There are some recurring themes in your work, such as fever dreams, inter-dimensional travel, characters that are both black and white ethnicities, and strange creatures and worlds just behind the shadows of everyday life. Further along that vein, would you saw that shows like the original Twilight Zone and Outer Limits influenced you?
I watched the Twilight Zone reruns all the time as a kid, and Outer Limits still creeps me out to this day. Absolutely both were an influence as they both seem to work in multiple genres; horror, sci-fi, and fantasy at the same time.
You seem like a director that really enjoys working with old school prosthetics and effects. What’s your take on the tug of war between practical effects and CGI?
They are both sets of tools. The trick is using each of them wisely. It’s great to have an effect work on set so the actor has something tangible to react to. But there’s nothing like what can be done with CGI.
You’ve said that John Dies is only an adaptation of one-third of the novel. With such rich material left on the table, are there any plans to make a sequel, prequel, or otherwise?
It’s all in the audiences’s hands. If they respond and come to the theaters and make John Dies at the End a huge financial success, then there are many options for sequels. There is a lot of material left over and John and Dave are great characters who could continue to battle the forces of darkness for years to come.
Glynn Turman’s role as Detective Lawrence “Morgan Freeman” Appleton was a fun spin on the jaded detective role, a performance I really enjoyed and one that reminded me quite a bit of Tom Atkin’s Detective Ray Cameron in Night of the Creeps. How much of the character did Turman bring to the role versus how it was written
Glynn interpreted the material brilliantly. His monologues are just fantastic. Glynn has been a working actor for decades, and his instincts are terrific. Plus, he’s just a great guy!
Another of your actors, Clancy Brown, the mysterious and enigmatic Dr. Albert Marconi, played his role strong with a touch of camp, and like Turman, it’s a character of which I’d love to see more. In fact, you could say that Dr. Marconi might inspire his own spin-off featuring possessions, poltergeist manifestations, and the like. Are there any plans for that?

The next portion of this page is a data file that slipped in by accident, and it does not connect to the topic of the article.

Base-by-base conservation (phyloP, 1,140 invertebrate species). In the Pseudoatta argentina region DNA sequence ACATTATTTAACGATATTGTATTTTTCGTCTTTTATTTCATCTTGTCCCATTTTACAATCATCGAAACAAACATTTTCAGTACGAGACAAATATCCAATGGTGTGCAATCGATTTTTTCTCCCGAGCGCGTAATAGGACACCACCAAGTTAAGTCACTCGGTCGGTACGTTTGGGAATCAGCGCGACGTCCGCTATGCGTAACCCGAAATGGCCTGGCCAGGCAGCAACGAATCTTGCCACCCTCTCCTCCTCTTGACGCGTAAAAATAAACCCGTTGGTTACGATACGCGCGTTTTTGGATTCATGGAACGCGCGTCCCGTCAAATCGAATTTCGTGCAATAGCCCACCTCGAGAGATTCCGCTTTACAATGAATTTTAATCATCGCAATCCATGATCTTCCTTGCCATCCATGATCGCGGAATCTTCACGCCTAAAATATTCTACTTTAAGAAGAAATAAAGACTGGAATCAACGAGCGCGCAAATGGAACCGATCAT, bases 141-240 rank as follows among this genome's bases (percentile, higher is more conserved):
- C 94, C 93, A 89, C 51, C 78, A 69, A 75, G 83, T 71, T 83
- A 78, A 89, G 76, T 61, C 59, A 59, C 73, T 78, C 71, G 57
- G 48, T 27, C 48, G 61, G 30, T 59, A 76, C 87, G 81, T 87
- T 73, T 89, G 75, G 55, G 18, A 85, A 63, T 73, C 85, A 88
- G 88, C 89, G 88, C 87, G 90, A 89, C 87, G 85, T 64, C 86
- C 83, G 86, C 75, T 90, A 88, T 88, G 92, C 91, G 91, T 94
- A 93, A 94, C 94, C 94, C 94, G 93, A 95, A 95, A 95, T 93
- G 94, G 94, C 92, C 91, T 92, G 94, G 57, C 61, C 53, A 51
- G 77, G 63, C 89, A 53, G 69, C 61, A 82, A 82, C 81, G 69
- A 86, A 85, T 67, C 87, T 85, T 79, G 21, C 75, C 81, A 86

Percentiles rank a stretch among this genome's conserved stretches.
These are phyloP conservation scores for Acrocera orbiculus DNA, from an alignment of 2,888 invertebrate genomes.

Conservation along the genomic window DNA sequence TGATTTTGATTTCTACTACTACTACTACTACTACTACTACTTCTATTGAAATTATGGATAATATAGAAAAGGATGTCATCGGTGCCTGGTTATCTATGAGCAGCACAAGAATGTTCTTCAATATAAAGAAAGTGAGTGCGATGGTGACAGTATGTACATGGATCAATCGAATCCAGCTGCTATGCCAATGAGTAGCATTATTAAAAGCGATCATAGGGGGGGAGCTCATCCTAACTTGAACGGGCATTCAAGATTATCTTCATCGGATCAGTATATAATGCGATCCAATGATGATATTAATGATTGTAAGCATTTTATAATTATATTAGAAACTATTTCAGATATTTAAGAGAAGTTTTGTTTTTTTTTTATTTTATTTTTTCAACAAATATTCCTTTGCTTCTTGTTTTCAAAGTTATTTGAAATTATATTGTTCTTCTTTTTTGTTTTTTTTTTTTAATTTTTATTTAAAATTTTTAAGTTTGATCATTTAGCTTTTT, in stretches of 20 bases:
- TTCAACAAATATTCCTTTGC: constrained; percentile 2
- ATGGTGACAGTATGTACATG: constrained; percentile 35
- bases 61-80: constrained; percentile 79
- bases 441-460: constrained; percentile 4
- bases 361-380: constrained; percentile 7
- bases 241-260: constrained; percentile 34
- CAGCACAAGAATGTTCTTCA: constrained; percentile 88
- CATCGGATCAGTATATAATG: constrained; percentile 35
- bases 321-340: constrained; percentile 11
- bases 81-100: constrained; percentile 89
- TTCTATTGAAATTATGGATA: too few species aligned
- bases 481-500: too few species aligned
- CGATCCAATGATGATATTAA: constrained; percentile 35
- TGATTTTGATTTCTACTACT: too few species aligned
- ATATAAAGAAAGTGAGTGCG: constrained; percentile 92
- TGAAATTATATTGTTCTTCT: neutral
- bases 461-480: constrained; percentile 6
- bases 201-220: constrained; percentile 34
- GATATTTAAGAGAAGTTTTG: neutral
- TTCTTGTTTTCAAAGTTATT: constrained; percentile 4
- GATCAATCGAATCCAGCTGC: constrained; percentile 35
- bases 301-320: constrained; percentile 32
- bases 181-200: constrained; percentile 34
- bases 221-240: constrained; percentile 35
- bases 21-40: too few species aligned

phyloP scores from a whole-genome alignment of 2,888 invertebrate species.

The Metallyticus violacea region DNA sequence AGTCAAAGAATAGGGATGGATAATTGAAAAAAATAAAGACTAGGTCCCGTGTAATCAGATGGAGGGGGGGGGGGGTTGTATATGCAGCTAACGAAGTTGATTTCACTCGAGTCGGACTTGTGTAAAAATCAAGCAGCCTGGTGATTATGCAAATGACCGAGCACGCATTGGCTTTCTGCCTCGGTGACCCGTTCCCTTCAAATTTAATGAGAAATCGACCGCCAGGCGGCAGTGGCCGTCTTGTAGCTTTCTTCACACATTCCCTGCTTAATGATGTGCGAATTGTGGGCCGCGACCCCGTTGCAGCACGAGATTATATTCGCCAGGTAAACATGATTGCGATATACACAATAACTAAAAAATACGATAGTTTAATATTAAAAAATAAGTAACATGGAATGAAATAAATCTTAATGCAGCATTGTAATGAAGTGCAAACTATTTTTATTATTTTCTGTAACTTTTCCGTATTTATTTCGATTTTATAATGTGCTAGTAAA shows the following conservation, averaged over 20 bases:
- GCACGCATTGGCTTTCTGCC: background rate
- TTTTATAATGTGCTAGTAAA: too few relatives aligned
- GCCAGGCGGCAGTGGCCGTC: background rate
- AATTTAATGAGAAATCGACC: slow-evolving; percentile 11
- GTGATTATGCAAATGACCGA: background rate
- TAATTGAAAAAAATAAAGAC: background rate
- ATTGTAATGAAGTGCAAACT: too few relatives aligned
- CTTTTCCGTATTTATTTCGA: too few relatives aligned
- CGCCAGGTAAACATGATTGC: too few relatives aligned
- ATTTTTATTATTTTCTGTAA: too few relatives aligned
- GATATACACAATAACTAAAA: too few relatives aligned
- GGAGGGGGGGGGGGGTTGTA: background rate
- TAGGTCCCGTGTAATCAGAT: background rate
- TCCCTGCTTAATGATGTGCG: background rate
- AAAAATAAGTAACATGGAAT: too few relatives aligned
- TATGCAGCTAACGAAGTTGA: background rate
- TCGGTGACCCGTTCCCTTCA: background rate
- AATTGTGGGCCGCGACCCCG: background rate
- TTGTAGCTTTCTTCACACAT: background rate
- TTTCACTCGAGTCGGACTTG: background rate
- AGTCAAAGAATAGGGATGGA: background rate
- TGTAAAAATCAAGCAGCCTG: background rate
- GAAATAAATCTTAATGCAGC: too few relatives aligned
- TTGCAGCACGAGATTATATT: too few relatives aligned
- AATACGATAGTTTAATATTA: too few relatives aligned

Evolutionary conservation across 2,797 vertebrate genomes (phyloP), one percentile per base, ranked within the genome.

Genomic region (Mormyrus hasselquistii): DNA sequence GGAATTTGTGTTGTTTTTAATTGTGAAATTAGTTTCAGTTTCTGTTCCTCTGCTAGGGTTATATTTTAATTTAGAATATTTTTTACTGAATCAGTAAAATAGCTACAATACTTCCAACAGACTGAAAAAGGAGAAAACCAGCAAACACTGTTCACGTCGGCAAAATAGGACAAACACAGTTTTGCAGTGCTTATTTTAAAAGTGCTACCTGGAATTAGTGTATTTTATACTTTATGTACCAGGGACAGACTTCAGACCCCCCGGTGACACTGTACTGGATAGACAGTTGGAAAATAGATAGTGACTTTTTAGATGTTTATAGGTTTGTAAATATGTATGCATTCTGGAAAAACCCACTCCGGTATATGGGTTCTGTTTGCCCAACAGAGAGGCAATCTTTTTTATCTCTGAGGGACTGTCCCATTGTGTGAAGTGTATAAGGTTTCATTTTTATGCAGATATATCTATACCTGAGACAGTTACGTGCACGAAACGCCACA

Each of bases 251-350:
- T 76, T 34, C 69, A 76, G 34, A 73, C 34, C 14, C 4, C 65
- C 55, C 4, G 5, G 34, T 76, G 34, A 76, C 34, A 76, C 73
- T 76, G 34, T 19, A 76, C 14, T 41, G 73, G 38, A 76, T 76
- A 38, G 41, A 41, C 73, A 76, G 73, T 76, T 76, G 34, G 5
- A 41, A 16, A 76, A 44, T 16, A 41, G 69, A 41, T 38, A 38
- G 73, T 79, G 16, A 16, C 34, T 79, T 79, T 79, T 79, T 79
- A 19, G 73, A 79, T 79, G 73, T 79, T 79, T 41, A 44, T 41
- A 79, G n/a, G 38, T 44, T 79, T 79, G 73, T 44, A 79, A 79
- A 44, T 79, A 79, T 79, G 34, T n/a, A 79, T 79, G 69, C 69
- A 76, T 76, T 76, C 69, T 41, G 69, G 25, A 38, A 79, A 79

I think that in the back of my mind I was always thinking of something like that. Clancy is a terrific actor and the character he created is so much fun that I believe a lot could be done with that going forward. He is a bona fide icon in the sci-fi/horror world and has created many memorable characters that fans salivate over including Zim in Starship Troopers, the Reverend in Carnivale, and of course, the Kurgan in Highlander. Maybe if John Dies at the End gets the right kind of traction, something interesting could evolve with Dr. Albert Marconi.
How have you managed to have such a strong career outside of the major Hollywood studios all this time?
Persistence and persperation.
Angus “BOOOYYYYYY!” Scrimm is a treat. Is there a chance we’ll see him in any more of your films any time soon?
Angus is a terrific actor. He looks good and still is in terrific shape. I hope to work with him on many more films in the future.
Is there still talk in Hollywood of a Phantasm remake?
We have to ask the obligatory Phantasm 5 and Bubba-Nosferatu question: is there still a chance of these films being made?
I am great friends with all the actors from Phantasm. There’s nothing I would like more that to see the saga continue. The fans can take heart in that I think about how to get that done every day. Check www.phantasm.com for updates. As to a Bubba sequel, it’s a bit more problematic. There’s a huge fan demand for it, but it’s a multi-dimensional puzzle I’m still working on an answer for.
Thanks for your time, Don. Keep it weird!